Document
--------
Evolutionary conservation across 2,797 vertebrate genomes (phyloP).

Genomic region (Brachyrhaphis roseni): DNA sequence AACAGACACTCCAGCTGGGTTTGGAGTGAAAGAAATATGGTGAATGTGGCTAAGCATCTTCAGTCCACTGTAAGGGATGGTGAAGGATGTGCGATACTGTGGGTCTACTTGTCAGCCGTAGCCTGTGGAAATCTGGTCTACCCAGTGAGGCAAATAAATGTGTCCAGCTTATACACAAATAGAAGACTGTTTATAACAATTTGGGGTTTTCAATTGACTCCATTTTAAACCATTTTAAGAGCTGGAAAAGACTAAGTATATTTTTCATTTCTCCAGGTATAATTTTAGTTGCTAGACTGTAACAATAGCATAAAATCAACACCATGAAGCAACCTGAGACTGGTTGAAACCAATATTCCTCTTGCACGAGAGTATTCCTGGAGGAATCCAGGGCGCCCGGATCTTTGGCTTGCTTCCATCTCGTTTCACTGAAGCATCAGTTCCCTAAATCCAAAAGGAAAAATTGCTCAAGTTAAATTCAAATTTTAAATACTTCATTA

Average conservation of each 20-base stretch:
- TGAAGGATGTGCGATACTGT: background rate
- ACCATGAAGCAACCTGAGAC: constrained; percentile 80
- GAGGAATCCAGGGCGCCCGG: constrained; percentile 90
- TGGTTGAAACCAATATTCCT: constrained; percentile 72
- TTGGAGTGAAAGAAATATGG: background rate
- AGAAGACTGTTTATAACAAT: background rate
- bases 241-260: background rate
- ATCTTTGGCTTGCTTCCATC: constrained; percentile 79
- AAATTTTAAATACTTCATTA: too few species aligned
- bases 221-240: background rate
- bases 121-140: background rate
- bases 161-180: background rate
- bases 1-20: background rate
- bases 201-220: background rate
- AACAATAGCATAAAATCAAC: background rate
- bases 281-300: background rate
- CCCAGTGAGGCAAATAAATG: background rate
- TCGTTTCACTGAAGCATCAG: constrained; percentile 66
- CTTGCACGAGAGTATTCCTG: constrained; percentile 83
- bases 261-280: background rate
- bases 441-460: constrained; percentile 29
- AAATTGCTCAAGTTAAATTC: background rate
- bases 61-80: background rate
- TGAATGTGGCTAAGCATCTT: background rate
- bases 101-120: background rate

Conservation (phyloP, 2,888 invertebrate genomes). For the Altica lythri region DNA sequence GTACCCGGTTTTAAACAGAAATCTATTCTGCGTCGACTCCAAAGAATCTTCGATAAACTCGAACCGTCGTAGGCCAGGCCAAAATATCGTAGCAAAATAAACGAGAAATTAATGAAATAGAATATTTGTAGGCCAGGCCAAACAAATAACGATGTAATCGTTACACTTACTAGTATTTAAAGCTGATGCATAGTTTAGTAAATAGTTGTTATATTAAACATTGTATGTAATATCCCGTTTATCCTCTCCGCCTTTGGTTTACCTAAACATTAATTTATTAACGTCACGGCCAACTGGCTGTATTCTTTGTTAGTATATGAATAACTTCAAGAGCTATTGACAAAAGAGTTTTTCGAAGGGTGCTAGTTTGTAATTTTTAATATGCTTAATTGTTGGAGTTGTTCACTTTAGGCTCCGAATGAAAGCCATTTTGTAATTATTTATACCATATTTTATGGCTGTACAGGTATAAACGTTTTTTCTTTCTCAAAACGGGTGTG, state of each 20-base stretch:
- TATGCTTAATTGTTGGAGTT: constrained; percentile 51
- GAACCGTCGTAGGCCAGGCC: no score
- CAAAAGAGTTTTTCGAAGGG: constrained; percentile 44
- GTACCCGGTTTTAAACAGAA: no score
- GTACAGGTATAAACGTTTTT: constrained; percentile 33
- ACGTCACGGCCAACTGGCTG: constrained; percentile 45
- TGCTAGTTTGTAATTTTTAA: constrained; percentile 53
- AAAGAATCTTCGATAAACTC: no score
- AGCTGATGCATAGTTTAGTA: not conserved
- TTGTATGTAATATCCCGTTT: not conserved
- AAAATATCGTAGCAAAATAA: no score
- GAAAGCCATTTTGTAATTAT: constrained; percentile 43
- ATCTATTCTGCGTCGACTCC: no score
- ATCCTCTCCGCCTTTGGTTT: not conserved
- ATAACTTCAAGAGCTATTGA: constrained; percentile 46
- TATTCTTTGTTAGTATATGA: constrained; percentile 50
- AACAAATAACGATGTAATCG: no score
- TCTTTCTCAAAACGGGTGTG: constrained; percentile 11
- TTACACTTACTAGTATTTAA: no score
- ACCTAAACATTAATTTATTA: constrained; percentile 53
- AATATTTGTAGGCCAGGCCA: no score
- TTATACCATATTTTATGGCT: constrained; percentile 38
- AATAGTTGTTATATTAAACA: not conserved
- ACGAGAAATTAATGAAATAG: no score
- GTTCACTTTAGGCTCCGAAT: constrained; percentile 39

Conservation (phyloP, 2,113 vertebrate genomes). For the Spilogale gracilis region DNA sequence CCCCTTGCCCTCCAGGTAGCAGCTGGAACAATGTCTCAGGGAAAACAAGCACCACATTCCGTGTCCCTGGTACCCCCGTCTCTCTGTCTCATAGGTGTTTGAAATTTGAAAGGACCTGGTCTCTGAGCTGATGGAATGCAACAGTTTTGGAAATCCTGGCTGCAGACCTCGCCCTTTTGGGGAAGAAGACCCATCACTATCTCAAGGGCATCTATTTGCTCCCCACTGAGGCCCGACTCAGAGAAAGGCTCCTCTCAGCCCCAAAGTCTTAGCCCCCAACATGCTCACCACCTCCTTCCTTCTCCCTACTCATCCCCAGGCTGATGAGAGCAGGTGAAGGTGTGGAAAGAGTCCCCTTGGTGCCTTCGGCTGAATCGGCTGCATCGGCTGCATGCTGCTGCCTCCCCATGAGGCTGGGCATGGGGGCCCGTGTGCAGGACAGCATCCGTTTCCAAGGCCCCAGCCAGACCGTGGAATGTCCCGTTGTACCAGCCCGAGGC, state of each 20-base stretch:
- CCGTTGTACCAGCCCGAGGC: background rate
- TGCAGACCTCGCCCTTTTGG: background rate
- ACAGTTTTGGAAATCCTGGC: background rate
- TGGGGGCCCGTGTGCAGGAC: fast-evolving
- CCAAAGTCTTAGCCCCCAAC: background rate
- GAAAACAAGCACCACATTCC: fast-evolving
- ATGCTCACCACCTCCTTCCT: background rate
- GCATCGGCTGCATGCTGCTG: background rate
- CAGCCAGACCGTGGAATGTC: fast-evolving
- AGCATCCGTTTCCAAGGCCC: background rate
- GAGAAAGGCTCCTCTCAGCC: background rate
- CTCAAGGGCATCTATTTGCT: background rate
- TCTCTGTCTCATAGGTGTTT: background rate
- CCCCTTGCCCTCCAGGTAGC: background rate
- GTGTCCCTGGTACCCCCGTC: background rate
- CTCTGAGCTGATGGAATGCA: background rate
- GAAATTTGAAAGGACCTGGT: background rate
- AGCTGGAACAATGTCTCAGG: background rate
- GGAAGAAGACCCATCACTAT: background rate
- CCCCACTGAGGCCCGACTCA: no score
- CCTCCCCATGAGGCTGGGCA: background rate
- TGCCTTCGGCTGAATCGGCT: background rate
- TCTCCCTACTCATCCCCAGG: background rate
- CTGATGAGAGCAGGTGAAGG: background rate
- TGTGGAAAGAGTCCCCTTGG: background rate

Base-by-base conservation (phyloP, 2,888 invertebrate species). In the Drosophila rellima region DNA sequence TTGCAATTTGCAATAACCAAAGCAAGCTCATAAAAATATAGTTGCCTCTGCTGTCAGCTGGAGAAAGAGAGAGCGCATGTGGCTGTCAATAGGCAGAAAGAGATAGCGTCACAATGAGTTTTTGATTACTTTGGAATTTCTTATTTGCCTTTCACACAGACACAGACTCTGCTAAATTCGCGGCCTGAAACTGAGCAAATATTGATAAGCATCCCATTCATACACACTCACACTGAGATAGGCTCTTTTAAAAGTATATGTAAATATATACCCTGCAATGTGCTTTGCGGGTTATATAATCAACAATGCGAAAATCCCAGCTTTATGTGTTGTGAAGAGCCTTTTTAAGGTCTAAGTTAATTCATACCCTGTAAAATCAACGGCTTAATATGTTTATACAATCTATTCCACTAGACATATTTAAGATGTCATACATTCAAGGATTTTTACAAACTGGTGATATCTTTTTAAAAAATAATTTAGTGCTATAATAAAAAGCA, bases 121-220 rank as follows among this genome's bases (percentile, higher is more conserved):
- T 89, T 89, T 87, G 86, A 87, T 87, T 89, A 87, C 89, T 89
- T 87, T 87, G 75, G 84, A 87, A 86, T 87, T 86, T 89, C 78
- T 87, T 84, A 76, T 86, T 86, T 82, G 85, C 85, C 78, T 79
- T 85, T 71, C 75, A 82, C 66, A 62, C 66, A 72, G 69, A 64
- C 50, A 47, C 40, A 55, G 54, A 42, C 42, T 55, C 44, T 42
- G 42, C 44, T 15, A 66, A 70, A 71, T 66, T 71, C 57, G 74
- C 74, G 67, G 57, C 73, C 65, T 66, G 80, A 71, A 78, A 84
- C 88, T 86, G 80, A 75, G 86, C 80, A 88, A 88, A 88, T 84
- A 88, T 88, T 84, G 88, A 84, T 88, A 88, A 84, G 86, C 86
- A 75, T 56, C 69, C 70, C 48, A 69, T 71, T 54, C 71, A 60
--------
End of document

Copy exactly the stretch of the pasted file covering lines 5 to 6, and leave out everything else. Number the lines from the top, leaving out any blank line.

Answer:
- ACCATGAAGCAACCTGAGAC: constrained; percentile 80
- GAGGAATCCAGGGCGCCCGG: constrained; percentile 90